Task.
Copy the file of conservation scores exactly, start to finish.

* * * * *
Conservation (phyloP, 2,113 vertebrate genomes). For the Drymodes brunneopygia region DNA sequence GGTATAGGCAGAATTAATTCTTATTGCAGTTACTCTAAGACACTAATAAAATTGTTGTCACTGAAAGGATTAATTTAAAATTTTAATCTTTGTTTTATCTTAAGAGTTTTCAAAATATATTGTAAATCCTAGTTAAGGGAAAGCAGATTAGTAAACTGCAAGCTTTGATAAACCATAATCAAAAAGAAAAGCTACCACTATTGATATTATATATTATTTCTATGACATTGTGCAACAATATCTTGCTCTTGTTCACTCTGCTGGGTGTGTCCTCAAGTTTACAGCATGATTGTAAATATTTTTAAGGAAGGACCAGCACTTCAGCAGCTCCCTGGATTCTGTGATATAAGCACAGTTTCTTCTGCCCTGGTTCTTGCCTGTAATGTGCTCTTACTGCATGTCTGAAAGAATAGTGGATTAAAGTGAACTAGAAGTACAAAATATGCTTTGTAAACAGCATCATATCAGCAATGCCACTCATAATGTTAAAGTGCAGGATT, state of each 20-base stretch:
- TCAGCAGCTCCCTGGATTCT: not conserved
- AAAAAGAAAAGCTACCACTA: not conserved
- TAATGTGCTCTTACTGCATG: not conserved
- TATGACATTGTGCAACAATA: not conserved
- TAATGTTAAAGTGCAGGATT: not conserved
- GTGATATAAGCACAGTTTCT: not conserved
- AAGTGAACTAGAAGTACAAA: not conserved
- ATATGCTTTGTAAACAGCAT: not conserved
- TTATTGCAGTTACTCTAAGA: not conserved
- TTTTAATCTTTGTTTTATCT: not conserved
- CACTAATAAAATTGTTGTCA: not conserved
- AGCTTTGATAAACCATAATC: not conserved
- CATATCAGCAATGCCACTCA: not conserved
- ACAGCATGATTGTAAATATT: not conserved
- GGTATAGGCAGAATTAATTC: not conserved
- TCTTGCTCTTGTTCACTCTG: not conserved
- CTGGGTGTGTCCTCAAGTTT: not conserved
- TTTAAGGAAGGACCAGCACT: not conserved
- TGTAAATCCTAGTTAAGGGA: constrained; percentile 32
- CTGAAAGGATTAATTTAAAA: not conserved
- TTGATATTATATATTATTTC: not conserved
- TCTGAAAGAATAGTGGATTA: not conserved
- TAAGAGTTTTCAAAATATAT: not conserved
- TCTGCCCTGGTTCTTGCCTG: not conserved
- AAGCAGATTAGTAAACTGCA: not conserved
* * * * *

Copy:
Conservation (phyloP, 2,113 vertebrate genomes). For the Drymodes brunneopygia region DNA sequence GGTATAGGCAGAATTAATTCTTATTGCAGTTACTCTAAGACACTAATAAAATTGTTGTCACTGAAAGGATTAATTTAAAATTTTAATCTTTGTTTTATCTTAAGAGTTTTCAAAATATATTGTAAATCCTAGTTAAGGGAAAGCAGATTAGTAAACTGCAAGCTTTGATAAACCATAATCAAAAAGAAAAGCTACCACTATTGATATTATATATTATTTCTATGACATTGTGCAACAATATCTTGCTCTTGTTCACTCTGCTGGGTGTGTCCTCAAGTTTACAGCATGATTGTAAATATTTTTAAGGAAGGACCAGCACTTCAGCAGCTCCCTGGATTCTGTGATATAAGCACAGTTTCTTCTGCCCTGGTTCTTGCCTGTAATGTGCTCTTACTGCATGTCTGAAAGAATAGTGGATTAAAGTGAACTAGAAGTACAAAATATGCTTTGTAAACAGCATCATATCAGCAATGCCACTCATAATGTTAAAGTGCAGGATT, state of each 20-base stretch:
- TCAGCAGCTCCCTGGATTCT: not conserved
- AAAAAGAAAAGCTACCACTA: not conserved
- TAATGTGCTCTTACTGCATG: not conserved
- TATGACATTGTGCAACAATA: not conserved
- TAATGTTAAAGTGCAGGATT: not conserved
- GTGATATAAGCACAGTTTCT: not conserved
- AAGTGAACTAGAAGTACAAA: not conserved
- ATATGCTTTGTAAACAGCAT: not conserved
- TTATTGCAGTTACTCTAAGA: not conserved
- TTTTAATCTTTGTTTTATCT: not conserved
- CACTAATAAAATTGTTGTCA: not conserved
- AGCTTTGATAAACCATAATC: not conserved
- CATATCAGCAATGCCACTCA: not conserved
- ACAGCATGATTGTAAATATT: not conserved
- GGTATAGGCAGAATTAATTC: not conserved
- TCTTGCTCTTGTTCACTCTG: not conserved
- CTGGGTGTGTCCTCAAGTTT: not conserved
- TTTAAGGAAGGACCAGCACT: not conserved
- TGTAAATCCTAGTTAAGGGA: constrained; percentile 32
- CTGAAAGGATTAATTTAAAA: not conserved
- TTGATATTATATATTATTTC: not conserved
- TCTGAAAGAATAGTGGATTA: not conserved
- TAAGAGTTTTCAAAATATAT: not conserved
- TCTGCCCTGGTTCTTGCCTG: not conserved
- AAGCAGATTAGTAAACTGCA: not conserved